Central and Eastern Europe, Tourism, Video

Hill of Crosses in Lithuania a pilgrimage destination and a site of peaceful resistance

By Beata Bruggeman-Sękowska

Hill of Crosses situated about 12 km north of the city of Šiauliai, in northern Lithuania is a pilgrimage destination and is extremely impressive. It has been a place of courageous peaceful resistance against the Russian and Soviet oppressors. Crosses are a symbol of faith, hope and freedom. During the Soviet era they were removed by the communists but courageous Lithuanians kept on replacing them.

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It is said that around 100 000 (2006) crosses: wooden, metal are here. But not only crucifixes and crosses are present here. Pilgrims and visitors bring also rosaries, statues of the Virgin Mary and small effigies. Everybody can take and erect his/her own cross as long as the crosses are not longer than 3 metres.

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After the 3rd partition of the Polish-Lithuanian Commonwealth in 1795, Lithuania became part of the Russian Empire. Poles and Lithuanians revolted against the Russian authorities in 1831 and 1863 but without success. It is believed that the appearance of the Hill of Crosses on the former Jurgaičiai or Domantai hill fortress is related to these historic events. The tsar suppressed national identity and limited religious rites and religious identity, therefore families were not allowed to honor the deceased with burial in cemeteries. Additionally many families could not find the bodies of killed rebels, therefore they decided to erect the symbolic crosses.

In 1918 Lithuania regained its independence and the Hill of Crosses was used as a place to pray for Lithuania, peace and for the loved ones who died for their country.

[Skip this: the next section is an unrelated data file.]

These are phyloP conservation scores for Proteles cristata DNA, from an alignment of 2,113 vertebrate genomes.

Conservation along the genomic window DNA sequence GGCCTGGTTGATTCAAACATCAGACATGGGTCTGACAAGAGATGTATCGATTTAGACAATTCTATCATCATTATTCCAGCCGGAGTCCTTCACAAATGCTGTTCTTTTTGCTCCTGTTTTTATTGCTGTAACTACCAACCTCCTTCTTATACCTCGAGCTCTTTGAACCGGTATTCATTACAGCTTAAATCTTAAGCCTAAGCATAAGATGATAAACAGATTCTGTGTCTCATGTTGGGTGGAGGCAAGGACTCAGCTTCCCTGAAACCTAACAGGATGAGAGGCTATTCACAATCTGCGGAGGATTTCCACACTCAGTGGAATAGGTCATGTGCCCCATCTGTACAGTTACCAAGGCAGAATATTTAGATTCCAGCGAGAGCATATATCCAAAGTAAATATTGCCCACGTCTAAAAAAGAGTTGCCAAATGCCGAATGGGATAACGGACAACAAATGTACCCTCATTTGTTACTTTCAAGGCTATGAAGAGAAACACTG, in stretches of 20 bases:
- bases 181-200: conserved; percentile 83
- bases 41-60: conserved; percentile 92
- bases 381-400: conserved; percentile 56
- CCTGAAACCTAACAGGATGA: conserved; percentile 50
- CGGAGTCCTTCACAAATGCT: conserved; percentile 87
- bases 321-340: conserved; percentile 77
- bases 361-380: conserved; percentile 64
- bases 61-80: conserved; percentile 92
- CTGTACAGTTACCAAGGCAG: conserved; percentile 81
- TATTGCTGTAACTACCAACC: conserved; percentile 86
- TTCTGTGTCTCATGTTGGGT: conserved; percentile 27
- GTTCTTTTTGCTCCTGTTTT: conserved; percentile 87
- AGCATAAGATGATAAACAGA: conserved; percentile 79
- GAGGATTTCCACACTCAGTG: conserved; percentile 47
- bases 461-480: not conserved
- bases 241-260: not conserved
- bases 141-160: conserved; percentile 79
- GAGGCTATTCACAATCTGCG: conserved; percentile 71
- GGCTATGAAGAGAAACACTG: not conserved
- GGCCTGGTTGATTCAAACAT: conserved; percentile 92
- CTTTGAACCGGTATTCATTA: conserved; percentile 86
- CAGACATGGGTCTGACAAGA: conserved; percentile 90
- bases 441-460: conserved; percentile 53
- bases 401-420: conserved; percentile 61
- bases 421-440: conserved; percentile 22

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During Soviet totalitarian oppression the Hill of Crosses was a site of a peaceful resistance, a place for Lithuanians to show their allegiance to their original identity, religion and heritage. The Soviets tried to destroy the holy place several times by bulldozing all the crosses and it is believed that the communists were planning to destroy the place by building  a dam on the nearby Kulvė River, so that the hill would be flooded. But they did not manage to break the spirit of the nation.

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On September 7, 1993, Pope John Paul II visited the Hill of Crosses and declared it a place of hope, peace, love and sacrifice.

It is also worth mentioning that UNESCO recognizes cross-making  as intangible cultural heritage of Lithuania.

See the film impression here:

Photos and footage: ©communications-unlimited.nl

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Author: Beata Bruggeman-Sękowska is an award-winning international journalist, TV correspondent, author, chief editor of international journalism centre, Central and Eastern Europe Centre, board member and a sworn translator. She was born in Warsaw, Poland and has also Armenian blood and roots in Lvov, which is part of Ukraine. She has been living in Heerlen, the Netherlands since 2005.

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